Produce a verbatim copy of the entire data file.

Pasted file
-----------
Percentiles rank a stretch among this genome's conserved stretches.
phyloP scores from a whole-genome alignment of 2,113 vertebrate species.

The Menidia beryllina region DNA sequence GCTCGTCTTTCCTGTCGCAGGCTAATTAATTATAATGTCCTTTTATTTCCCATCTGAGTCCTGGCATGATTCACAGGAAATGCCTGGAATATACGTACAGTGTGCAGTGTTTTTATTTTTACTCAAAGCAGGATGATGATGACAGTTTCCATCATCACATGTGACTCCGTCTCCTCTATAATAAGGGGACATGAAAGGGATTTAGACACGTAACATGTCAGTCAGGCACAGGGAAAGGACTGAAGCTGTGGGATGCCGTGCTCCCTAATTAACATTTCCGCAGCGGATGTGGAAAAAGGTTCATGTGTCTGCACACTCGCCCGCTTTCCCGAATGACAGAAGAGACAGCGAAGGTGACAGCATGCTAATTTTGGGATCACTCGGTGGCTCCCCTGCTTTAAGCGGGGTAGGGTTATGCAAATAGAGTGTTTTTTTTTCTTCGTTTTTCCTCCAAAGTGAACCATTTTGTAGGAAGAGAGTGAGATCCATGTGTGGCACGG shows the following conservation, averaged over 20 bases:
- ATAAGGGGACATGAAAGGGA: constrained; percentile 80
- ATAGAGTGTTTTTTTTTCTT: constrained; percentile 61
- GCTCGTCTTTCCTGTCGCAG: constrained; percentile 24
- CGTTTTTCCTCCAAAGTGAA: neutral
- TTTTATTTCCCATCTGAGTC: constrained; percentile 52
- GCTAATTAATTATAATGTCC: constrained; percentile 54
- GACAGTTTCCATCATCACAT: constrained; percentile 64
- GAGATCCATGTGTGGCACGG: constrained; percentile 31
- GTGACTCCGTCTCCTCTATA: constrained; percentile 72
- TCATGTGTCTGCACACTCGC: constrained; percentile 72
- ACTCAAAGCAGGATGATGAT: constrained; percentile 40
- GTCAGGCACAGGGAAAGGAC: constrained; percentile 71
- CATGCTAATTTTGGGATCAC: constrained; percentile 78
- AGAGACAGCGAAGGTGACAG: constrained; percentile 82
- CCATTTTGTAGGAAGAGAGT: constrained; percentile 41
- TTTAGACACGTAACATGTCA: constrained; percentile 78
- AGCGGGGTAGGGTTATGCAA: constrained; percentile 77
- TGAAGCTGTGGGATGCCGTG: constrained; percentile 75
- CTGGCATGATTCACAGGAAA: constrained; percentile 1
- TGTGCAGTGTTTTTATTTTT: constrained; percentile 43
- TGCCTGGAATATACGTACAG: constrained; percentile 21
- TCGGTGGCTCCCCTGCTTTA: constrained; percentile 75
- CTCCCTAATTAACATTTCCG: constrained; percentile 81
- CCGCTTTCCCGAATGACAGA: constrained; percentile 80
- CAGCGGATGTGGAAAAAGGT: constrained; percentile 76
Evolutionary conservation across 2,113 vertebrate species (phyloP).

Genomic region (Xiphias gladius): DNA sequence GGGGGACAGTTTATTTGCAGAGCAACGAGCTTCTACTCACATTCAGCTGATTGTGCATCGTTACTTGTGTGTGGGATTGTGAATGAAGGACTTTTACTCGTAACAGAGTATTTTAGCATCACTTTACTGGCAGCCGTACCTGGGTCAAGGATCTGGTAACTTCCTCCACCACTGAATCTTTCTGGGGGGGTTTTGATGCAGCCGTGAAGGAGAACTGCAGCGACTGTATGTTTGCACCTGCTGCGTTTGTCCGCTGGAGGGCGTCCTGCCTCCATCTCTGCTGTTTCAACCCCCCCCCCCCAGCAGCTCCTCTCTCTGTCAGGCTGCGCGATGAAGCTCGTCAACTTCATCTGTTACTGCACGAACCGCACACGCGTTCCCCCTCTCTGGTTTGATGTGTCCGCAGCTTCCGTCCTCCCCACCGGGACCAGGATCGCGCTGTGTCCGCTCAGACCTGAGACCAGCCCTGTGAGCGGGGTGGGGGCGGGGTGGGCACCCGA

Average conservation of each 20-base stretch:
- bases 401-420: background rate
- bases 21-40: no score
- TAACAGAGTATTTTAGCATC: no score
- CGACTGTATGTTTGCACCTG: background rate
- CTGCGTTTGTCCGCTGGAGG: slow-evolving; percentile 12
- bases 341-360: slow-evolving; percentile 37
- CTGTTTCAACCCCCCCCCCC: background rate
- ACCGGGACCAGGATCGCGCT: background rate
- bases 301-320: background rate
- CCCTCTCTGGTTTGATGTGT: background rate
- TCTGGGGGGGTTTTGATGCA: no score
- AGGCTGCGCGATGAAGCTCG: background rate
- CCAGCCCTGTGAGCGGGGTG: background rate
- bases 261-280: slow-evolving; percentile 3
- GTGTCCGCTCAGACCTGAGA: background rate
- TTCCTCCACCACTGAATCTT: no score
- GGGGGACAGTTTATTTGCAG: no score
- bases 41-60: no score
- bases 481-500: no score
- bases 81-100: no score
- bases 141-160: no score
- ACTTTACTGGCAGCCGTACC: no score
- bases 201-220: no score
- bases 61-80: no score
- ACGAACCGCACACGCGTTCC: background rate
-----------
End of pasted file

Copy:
Percentiles rank a stretch among this genome's conserved stretches.
phyloP scores from a whole-genome alignment of 2,113 vertebrate species.

The Menidia beryllina region DNA sequence GCTCGTCTTTCCTGTCGCAGGCTAATTAATTATAATGTCCTTTTATTTCCCATCTGAGTCCTGGCATGATTCACAGGAAATGCCTGGAATATACGTACAGTGTGCAGTGTTTTTATTTTTACTCAAAGCAGGATGATGATGACAGTTTCCATCATCACATGTGACTCCGTCTCCTCTATAATAAGGGGACATGAAAGGGATTTAGACACGTAACATGTCAGTCAGGCACAGGGAAAGGACTGAAGCTGTGGGATGCCGTGCTCCCTAATTAACATTTCCGCAGCGGATGTGGAAAAAGGTTCATGTGTCTGCACACTCGCCCGCTTTCCCGAATGACAGAAGAGACAGCGAAGGTGACAGCATGCTAATTTTGGGATCACTCGGTGGCTCCCCTGCTTTAAGCGGGGTAGGGTTATGCAAATAGAGTGTTTTTTTTTCTTCGTTTTTCCTCCAAAGTGAACCATTTTGTAGGAAGAGAGTGAGATCCATGTGTGGCACGG shows the following conservation, averaged over 20 bases:
- ATAAGGGGACATGAAAGGGA: constrained; percentile 80
- ATAGAGTGTTTTTTTTTCTT: constrained; percentile 61
- GCTCGTCTTTCCTGTCGCAG: constrained; percentile 24
- CGTTTTTCCTCCAAAGTGAA: neutral
- TTTTATTTCCCATCTGAGTC: constrained; percentile 52
- GCTAATTAATTATAATGTCC: constrained; percentile 54
- GACAGTTTCCATCATCACAT: constrained; percentile 64
- GAGATCCATGTGTGGCACGG: constrained; percentile 31
- GTGACTCCGTCTCCTCTATA: constrained; percentile 72
- TCATGTGTCTGCACACTCGC: constrained; percentile 72
- ACTCAAAGCAGGATGATGAT: constrained; percentile 40
- GTCAGGCACAGGGAAAGGAC: constrained; percentile 71
- CATGCTAATTTTGGGATCAC: constrained; percentile 78
- AGAGACAGCGAAGGTGACAG: constrained; percentile 82
- CCATTTTGTAGGAAGAGAGT: constrained; percentile 41
- TTTAGACACGTAACATGTCA: constrained; percentile 78
- AGCGGGGTAGGGTTATGCAA: constrained; percentile 77
- TGAAGCTGTGGGATGCCGTG: constrained; percentile 75
- CTGGCATGATTCACAGGAAA: constrained; percentile 1
- TGTGCAGTGTTTTTATTTTT: constrained; percentile 43
- TGCCTGGAATATACGTACAG: constrained; percentile 21
- TCGGTGGCTCCCCTGCTTTA: constrained; percentile 75
- CTCCCTAATTAACATTTCCG: constrained; percentile 81
- CCGCTTTCCCGAATGACAGA: constrained; percentile 80
- CAGCGGATGTGGAAAAAGGT: constrained; percentile 76
Evolutionary conservation across 2,113 vertebrate species (phyloP).

Genomic region (Xiphias gladius): DNA sequence GGGGGACAGTTTATTTGCAGAGCAACGAGCTTCTACTCACATTCAGCTGATTGTGCATCGTTACTTGTGTGTGGGATTGTGAATGAAGGACTTTTACTCGTAACAGAGTATTTTAGCATCACTTTACTGGCAGCCGTACCTGGGTCAAGGATCTGGTAACTTCCTCCACCACTGAATCTTTCTGGGGGGGTTTTGATGCAGCCGTGAAGGAGAACTGCAGCGACTGTATGTTTGCACCTGCTGCGTTTGTCCGCTGGAGGGCGTCCTGCCTCCATCTCTGCTGTTTCAACCCCCCCCCCCCAGCAGCTCCTCTCTCTGTCAGGCTGCGCGATGAAGCTCGTCAACTTCATCTGTTACTGCACGAACCGCACACGCGTTCCCCCTCTCTGGTTTGATGTGTCCGCAGCTTCCGTCCTCCCCACCGGGACCAGGATCGCGCTGTGTCCGCTCAGACCTGAGACCAGCCCTGTGAGCGGGGTGGGGGCGGGGTGGGCACCCGA

Average conservation of each 20-base stretch:
- bases 401-420: background rate
- bases 21-40: no score
- TAACAGAGTATTTTAGCATC: no score
- CGACTGTATGTTTGCACCTG: background rate
- CTGCGTTTGTCCGCTGGAGG: slow-evolving; percentile 12
- bases 341-360: slow-evolving; percentile 37
- CTGTTTCAACCCCCCCCCCC: background rate
- ACCGGGACCAGGATCGCGCT: background rate
- bases 301-320: background rate
- CCCTCTCTGGTTTGATGTGT: background rate
- TCTGGGGGGGTTTTGATGCA: no score
- AGGCTGCGCGATGAAGCTCG: background rate
- CCAGCCCTGTGAGCGGGGTG: background rate
- bases 261-280: slow-evolving; percentile 3
- GTGTCCGCTCAGACCTGAGA: background rate
- TTCCTCCACCACTGAATCTT: no score
- GGGGGACAGTTTATTTGCAG: no score
- bases 41-60: no score
- bases 481-500: no score
- bases 81-100: no score
- bases 141-160: no score
- ACTTTACTGGCAGCCGTACC: no score
- bases 201-220: no score
- bases 61-80: no score
- ACGAACCGCACACGCGTTCC: background rate